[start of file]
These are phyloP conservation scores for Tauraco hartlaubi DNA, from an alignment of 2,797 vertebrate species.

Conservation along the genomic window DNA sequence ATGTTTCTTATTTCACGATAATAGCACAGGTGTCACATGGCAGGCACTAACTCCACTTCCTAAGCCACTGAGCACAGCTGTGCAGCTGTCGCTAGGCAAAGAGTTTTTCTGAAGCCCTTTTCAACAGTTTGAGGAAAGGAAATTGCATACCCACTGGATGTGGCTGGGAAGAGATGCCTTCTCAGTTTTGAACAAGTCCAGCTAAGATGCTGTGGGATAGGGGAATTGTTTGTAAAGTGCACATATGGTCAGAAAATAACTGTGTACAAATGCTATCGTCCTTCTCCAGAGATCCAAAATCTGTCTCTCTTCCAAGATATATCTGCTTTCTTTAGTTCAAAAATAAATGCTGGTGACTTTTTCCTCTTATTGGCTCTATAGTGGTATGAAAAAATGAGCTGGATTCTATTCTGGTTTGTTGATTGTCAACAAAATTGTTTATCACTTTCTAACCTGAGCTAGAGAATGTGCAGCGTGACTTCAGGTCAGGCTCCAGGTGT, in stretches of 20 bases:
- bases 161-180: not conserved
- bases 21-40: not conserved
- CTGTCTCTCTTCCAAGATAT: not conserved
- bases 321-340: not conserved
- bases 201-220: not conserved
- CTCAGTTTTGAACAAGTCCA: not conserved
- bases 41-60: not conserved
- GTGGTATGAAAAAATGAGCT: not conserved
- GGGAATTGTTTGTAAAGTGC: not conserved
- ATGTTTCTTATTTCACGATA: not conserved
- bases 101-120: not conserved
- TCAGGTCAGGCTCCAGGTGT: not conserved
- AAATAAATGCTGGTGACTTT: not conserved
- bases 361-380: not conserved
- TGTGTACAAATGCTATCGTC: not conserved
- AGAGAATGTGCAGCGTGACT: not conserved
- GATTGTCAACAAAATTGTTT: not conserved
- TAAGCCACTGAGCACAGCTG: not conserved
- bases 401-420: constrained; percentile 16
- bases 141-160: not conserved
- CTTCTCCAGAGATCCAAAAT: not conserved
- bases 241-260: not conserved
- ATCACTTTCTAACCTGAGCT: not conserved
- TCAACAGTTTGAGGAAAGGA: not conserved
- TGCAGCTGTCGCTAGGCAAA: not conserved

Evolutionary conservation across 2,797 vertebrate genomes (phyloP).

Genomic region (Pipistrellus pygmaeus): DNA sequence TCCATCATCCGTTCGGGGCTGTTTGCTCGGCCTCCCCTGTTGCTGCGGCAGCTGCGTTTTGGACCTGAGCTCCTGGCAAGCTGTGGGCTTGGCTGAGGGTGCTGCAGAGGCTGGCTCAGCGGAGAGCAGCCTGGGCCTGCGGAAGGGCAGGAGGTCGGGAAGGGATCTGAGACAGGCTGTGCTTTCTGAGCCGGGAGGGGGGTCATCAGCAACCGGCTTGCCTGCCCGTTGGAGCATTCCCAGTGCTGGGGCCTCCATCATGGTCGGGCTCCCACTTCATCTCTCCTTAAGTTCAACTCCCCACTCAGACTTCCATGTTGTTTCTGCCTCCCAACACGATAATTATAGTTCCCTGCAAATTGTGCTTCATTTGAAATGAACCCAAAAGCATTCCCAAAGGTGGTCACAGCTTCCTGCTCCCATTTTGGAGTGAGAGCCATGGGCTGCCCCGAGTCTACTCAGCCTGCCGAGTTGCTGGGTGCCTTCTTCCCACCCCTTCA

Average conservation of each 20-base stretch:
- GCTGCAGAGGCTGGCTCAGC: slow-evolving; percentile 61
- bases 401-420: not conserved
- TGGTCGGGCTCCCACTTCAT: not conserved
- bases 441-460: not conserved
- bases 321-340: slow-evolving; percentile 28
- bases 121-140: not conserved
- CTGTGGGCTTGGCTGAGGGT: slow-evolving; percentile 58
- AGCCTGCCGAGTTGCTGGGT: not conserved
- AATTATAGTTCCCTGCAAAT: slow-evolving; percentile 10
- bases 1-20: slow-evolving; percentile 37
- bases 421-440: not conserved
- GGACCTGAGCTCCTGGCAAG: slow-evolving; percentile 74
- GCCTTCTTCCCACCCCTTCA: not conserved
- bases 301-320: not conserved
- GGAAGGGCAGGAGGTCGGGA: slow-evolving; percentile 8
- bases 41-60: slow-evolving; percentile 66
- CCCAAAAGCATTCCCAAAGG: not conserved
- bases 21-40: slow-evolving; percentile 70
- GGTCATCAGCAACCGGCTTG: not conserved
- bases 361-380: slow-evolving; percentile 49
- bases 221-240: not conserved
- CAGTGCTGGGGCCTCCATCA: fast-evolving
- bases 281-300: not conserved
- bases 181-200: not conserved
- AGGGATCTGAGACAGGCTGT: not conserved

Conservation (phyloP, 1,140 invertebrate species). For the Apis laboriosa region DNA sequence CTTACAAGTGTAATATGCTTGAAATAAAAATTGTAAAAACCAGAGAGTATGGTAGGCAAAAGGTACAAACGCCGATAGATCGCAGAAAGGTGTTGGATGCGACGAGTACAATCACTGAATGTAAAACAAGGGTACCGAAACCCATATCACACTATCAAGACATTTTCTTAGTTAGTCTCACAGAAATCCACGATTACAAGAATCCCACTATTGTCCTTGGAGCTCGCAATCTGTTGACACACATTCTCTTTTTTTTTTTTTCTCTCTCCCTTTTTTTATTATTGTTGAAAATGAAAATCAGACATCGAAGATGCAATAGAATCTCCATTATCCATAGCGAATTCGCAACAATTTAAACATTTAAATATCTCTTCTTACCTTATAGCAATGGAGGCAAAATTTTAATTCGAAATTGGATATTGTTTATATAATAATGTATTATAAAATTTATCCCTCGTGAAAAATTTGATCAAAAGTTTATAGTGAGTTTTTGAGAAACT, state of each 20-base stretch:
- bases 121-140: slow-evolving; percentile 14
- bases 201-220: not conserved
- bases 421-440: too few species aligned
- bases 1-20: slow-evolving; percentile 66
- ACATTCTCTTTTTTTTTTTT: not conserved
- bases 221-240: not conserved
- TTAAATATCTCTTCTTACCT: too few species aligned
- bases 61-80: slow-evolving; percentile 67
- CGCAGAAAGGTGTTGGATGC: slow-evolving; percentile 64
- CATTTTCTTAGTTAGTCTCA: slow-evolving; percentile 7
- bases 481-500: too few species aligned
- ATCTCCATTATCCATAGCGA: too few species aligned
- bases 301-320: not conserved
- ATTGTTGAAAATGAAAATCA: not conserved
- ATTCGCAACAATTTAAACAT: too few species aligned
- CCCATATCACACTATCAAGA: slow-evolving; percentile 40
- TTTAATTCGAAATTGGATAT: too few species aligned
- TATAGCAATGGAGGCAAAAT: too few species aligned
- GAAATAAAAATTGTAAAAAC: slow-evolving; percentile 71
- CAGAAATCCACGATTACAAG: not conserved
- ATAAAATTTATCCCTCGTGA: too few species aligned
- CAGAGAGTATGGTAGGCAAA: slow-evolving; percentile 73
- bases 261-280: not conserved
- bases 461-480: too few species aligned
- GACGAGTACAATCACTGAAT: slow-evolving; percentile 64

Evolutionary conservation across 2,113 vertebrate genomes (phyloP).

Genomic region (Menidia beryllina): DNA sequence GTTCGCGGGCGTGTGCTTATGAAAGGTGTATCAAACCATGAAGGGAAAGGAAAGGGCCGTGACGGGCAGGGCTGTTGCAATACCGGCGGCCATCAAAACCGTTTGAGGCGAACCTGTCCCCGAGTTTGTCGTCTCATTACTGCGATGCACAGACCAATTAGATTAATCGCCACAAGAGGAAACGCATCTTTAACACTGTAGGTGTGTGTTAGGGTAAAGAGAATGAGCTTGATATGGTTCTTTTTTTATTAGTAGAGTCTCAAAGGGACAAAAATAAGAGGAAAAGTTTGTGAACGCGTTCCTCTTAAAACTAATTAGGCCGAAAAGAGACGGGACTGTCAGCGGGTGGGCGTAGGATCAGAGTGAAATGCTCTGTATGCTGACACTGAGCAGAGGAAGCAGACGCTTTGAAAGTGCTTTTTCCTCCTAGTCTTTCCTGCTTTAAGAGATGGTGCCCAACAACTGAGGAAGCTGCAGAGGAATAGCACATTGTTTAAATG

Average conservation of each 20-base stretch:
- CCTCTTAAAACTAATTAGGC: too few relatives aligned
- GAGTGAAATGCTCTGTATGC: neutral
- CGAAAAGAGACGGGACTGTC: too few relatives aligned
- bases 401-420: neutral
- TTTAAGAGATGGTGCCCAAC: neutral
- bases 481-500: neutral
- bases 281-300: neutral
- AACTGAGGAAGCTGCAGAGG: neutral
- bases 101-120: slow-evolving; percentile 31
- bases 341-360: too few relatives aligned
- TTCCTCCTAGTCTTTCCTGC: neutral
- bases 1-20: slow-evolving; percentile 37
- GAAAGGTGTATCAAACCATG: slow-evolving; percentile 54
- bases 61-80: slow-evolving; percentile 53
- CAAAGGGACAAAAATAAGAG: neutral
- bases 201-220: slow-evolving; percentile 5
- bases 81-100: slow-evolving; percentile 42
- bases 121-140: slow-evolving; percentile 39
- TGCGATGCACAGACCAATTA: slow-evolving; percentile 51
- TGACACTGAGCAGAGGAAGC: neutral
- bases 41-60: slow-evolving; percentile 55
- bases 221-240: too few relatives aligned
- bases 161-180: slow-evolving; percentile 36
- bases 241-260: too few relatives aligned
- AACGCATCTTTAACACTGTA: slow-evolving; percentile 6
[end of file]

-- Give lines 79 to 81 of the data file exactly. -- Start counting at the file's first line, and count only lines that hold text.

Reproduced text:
- bases 261-280: not conserved
- bases 461-480: too few species aligned
- GACGAGTACAATCACTGAAT: slow-evolving; percentile 64